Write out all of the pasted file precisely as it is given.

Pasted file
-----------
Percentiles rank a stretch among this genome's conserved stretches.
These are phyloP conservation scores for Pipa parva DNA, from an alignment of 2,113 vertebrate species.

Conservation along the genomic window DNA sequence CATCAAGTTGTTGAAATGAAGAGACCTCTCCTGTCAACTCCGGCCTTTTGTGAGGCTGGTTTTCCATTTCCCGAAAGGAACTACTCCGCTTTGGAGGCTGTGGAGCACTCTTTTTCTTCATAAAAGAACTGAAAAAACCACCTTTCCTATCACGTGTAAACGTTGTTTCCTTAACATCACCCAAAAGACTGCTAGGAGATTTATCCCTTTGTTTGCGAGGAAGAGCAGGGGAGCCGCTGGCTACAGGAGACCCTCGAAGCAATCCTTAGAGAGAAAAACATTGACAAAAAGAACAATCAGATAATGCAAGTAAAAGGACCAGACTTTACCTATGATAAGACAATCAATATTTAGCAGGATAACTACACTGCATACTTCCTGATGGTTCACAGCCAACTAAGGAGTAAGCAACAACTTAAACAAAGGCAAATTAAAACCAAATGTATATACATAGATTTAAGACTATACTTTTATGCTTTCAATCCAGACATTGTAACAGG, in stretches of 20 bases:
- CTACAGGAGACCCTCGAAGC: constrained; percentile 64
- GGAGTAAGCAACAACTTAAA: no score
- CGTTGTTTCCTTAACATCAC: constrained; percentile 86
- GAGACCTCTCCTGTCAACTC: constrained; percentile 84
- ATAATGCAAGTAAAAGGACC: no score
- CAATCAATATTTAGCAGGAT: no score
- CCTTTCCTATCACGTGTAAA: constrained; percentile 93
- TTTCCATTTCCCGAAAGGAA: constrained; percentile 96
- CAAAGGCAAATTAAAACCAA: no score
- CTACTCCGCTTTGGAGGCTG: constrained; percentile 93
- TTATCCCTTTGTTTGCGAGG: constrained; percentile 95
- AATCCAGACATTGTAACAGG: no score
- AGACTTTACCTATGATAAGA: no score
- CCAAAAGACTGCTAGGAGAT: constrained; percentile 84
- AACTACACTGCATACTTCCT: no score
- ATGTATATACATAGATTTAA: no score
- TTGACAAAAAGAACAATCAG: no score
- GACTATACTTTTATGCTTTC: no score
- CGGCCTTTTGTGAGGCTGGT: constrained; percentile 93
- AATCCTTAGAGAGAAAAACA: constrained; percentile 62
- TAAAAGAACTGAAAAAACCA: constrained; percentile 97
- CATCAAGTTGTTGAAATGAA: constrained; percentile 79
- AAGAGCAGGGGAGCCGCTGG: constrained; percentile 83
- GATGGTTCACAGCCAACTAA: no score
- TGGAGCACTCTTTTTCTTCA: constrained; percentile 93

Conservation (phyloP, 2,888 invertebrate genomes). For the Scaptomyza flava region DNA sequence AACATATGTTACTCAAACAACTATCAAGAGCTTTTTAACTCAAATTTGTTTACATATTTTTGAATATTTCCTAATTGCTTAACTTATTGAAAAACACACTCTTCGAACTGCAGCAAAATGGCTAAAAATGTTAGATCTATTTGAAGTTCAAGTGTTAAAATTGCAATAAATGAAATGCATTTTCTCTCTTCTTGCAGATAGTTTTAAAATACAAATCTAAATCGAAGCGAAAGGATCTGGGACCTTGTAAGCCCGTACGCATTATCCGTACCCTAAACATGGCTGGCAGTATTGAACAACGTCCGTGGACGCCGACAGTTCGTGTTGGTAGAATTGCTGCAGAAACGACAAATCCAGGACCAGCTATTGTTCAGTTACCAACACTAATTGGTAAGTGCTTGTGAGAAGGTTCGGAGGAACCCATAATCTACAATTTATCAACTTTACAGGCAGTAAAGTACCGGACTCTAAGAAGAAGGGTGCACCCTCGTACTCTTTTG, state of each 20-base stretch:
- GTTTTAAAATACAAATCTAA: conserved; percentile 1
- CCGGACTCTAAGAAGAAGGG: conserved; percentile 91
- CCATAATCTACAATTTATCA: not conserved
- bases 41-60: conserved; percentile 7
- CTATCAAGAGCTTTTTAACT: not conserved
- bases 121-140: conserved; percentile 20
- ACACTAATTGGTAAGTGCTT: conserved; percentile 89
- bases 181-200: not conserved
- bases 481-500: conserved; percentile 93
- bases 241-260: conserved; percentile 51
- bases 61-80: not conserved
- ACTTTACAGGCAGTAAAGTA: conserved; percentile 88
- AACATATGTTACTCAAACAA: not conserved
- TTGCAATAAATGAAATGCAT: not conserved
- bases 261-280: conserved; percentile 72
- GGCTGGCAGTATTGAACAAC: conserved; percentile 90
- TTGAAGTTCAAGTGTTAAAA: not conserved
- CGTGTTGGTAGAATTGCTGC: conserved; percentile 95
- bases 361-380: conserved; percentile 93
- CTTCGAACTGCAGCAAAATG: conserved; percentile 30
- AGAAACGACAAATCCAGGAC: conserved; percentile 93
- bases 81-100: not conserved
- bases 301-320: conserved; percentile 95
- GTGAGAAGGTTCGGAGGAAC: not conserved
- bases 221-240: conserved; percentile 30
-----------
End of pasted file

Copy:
Percentiles rank a stretch among this genome's conserved stretches.
These are phyloP conservation scores for Pipa parva DNA, from an alignment of 2,113 vertebrate species.

Conservation along the genomic window DNA sequence CATCAAGTTGTTGAAATGAAGAGACCTCTCCTGTCAACTCCGGCCTTTTGTGAGGCTGGTTTTCCATTTCCCGAAAGGAACTACTCCGCTTTGGAGGCTGTGGAGCACTCTTTTTCTTCATAAAAGAACTGAAAAAACCACCTTTCCTATCACGTGTAAACGTTGTTTCCTTAACATCACCCAAAAGACTGCTAGGAGATTTATCCCTTTGTTTGCGAGGAAGAGCAGGGGAGCCGCTGGCTACAGGAGACCCTCGAAGCAATCCTTAGAGAGAAAAACATTGACAAAAAGAACAATCAGATAATGCAAGTAAAAGGACCAGACTTTACCTATGATAAGACAATCAATATTTAGCAGGATAACTACACTGCATACTTCCTGATGGTTCACAGCCAACTAAGGAGTAAGCAACAACTTAAACAAAGGCAAATTAAAACCAAATGTATATACATAGATTTAAGACTATACTTTTATGCTTTCAATCCAGACATTGTAACAGG, in stretches of 20 bases:
- CTACAGGAGACCCTCGAAGC: constrained; percentile 64
- GGAGTAAGCAACAACTTAAA: no score
- CGTTGTTTCCTTAACATCAC: constrained; percentile 86
- GAGACCTCTCCTGTCAACTC: constrained; percentile 84
- ATAATGCAAGTAAAAGGACC: no score
- CAATCAATATTTAGCAGGAT: no score
- CCTTTCCTATCACGTGTAAA: constrained; percentile 93
- TTTCCATTTCCCGAAAGGAA: constrained; percentile 96
- CAAAGGCAAATTAAAACCAA: no score
- CTACTCCGCTTTGGAGGCTG: constrained; percentile 93
- TTATCCCTTTGTTTGCGAGG: constrained; percentile 95
- AATCCAGACATTGTAACAGG: no score
- AGACTTTACCTATGATAAGA: no score
- CCAAAAGACTGCTAGGAGAT: constrained; percentile 84
- AACTACACTGCATACTTCCT: no score
- ATGTATATACATAGATTTAA: no score
- TTGACAAAAAGAACAATCAG: no score
- GACTATACTTTTATGCTTTC: no score
- CGGCCTTTTGTGAGGCTGGT: constrained; percentile 93
- AATCCTTAGAGAGAAAAACA: constrained; percentile 62
- TAAAAGAACTGAAAAAACCA: constrained; percentile 97
- CATCAAGTTGTTGAAATGAA: constrained; percentile 79
- AAGAGCAGGGGAGCCGCTGG: constrained; percentile 83
- GATGGTTCACAGCCAACTAA: no score
- TGGAGCACTCTTTTTCTTCA: constrained; percentile 93

Conservation (phyloP, 2,888 invertebrate genomes). For the Scaptomyza flava region DNA sequence AACATATGTTACTCAAACAACTATCAAGAGCTTTTTAACTCAAATTTGTTTACATATTTTTGAATATTTCCTAATTGCTTAACTTATTGAAAAACACACTCTTCGAACTGCAGCAAAATGGCTAAAAATGTTAGATCTATTTGAAGTTCAAGTGTTAAAATTGCAATAAATGAAATGCATTTTCTCTCTTCTTGCAGATAGTTTTAAAATACAAATCTAAATCGAAGCGAAAGGATCTGGGACCTTGTAAGCCCGTACGCATTATCCGTACCCTAAACATGGCTGGCAGTATTGAACAACGTCCGTGGACGCCGACAGTTCGTGTTGGTAGAATTGCTGCAGAAACGACAAATCCAGGACCAGCTATTGTTCAGTTACCAACACTAATTGGTAAGTGCTTGTGAGAAGGTTCGGAGGAACCCATAATCTACAATTTATCAACTTTACAGGCAGTAAAGTACCGGACTCTAAGAAGAAGGGTGCACCCTCGTACTCTTTTG, state of each 20-base stretch:
- GTTTTAAAATACAAATCTAA: conserved; percentile 1
- CCGGACTCTAAGAAGAAGGG: conserved; percentile 91
- CCATAATCTACAATTTATCA: not conserved
- bases 41-60: conserved; percentile 7
- CTATCAAGAGCTTTTTAACT: not conserved
- bases 121-140: conserved; percentile 20
- ACACTAATTGGTAAGTGCTT: conserved; percentile 89
- bases 181-200: not conserved
- bases 481-500: conserved; percentile 93
- bases 241-260: conserved; percentile 51
- bases 61-80: not conserved
- ACTTTACAGGCAGTAAAGTA: conserved; percentile 88
- AACATATGTTACTCAAACAA: not conserved
- TTGCAATAAATGAAATGCAT: not conserved
- bases 261-280: conserved; percentile 72
- GGCTGGCAGTATTGAACAAC: conserved; percentile 90
- TTGAAGTTCAAGTGTTAAAA: not conserved
- CGTGTTGGTAGAATTGCTGC: conserved; percentile 95
- bases 361-380: conserved; percentile 93
- CTTCGAACTGCAGCAAAATG: conserved; percentile 30
- AGAAACGACAAATCCAGGAC: conserved; percentile 93
- bases 81-100: not conserved
- bases 301-320: conserved; percentile 95
- GTGAGAAGGTTCGGAGGAAC: not conserved
- bases 221-240: conserved; percentile 30